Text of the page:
Missionaries working in different areas and for different churches, developed their own unique ways of writing with syllabic and roman characters. By the 1960s this was creating problems for Inuit living in different regions to communicate with each other.

In 1976, the Inuit Cultural Institute (ICI) approved a new standardized writing system that could be used to write Inuktitut consitently. ICI orthography has two forms, one in roman orthography (using the Latin alphabet) and one in syllabics. In Inuktitut these are known respectively as qaliujaaqpait and qaniujaaqpait. The syllabic and roman forms of the ICI system mirror each other so that it is easy to convert text from one to the other.


Syllabics (qaniujaaqpait)

Syllabics (qaniujaaqpait)

Don't let Inuktitut syllabics put you off trying to learn the language. They aren't nearly as complicated as they first appear and can easily be mastered with a couple weeks worth of practice.

Click here to see the syllabic writing system. The first trick to learning syllabics is understanding that when we use the roman alphabet to write English and French, each letter represents an individual sound.

The difference with syllabics is that each character represents an entire syllable - normally a consonant followed by a vowel.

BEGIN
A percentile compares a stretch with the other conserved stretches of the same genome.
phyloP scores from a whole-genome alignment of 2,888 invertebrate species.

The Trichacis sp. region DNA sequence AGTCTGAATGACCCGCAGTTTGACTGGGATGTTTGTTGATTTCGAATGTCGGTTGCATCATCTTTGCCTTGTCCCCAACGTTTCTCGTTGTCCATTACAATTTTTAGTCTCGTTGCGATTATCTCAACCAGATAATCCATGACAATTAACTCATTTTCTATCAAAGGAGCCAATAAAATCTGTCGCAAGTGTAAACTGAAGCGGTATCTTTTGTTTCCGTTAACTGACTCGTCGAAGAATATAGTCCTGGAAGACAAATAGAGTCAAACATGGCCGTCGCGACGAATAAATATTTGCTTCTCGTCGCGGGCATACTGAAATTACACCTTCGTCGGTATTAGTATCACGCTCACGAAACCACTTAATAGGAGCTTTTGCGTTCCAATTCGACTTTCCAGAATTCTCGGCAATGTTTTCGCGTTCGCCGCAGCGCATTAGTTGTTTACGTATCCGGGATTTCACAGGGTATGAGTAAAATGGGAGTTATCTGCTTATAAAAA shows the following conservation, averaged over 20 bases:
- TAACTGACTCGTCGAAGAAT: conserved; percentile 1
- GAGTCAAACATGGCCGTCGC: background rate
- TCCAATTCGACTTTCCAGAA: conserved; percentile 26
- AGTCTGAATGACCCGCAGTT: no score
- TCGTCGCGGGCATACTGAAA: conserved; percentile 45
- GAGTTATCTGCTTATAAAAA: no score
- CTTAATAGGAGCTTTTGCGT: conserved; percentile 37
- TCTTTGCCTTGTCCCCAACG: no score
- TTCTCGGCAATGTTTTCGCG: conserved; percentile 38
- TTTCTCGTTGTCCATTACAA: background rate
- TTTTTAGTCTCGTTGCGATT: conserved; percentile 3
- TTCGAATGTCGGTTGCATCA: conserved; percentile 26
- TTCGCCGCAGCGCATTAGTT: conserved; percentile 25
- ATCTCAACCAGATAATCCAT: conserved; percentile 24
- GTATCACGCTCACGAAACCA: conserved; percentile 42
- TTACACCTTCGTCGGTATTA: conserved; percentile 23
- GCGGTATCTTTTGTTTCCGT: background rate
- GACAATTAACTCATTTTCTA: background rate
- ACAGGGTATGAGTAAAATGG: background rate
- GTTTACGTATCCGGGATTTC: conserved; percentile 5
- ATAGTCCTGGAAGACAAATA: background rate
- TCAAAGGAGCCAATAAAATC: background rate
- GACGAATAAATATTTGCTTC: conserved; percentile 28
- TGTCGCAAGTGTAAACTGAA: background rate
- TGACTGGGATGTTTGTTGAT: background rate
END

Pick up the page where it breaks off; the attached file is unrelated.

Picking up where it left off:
Inuktitut has 14 consonants, each represented by a particular syllabic character. That character is then rotated clockwise or reversed to represent Inuktitut’s three vowel sounds, i, u and a:

= m + i   = m + u   = m + a   = n + i   = n + u   = n + a

When a vowel is not preceded by a consonant, one of the following syllabic characters is used:

( i )   ( u )   ( a )
ᖃᓗᒻᒥᑕᖅ   Iqalummiutaq   resident of Iqaluit

When a consonant is not followed by a vowel, special characters known as naniit, or “finals” are used. Finals are are smaller characters that appear in superscript.

ᒥ = mmi

Children learning how to write syllabics are said to be learning their “i, pi, ti’s”. They memorize each column going down (i, pi, ti, gi, mi, ni, etc.). If you keep this in mind, you will quickly see, the i characters have a vertical orientation, the u characters tend to point to the right and the a characters to the left.

Vowel sounds are often lengthened (drawn out) in Inuktitut. These sounds are represented by a dot that is placed above the syllabic character. In qaliujaaqpait (roman orthography), these sounds are represented by double vowels.

ᓇᑯᕐᒃ    nakurmiik    thank you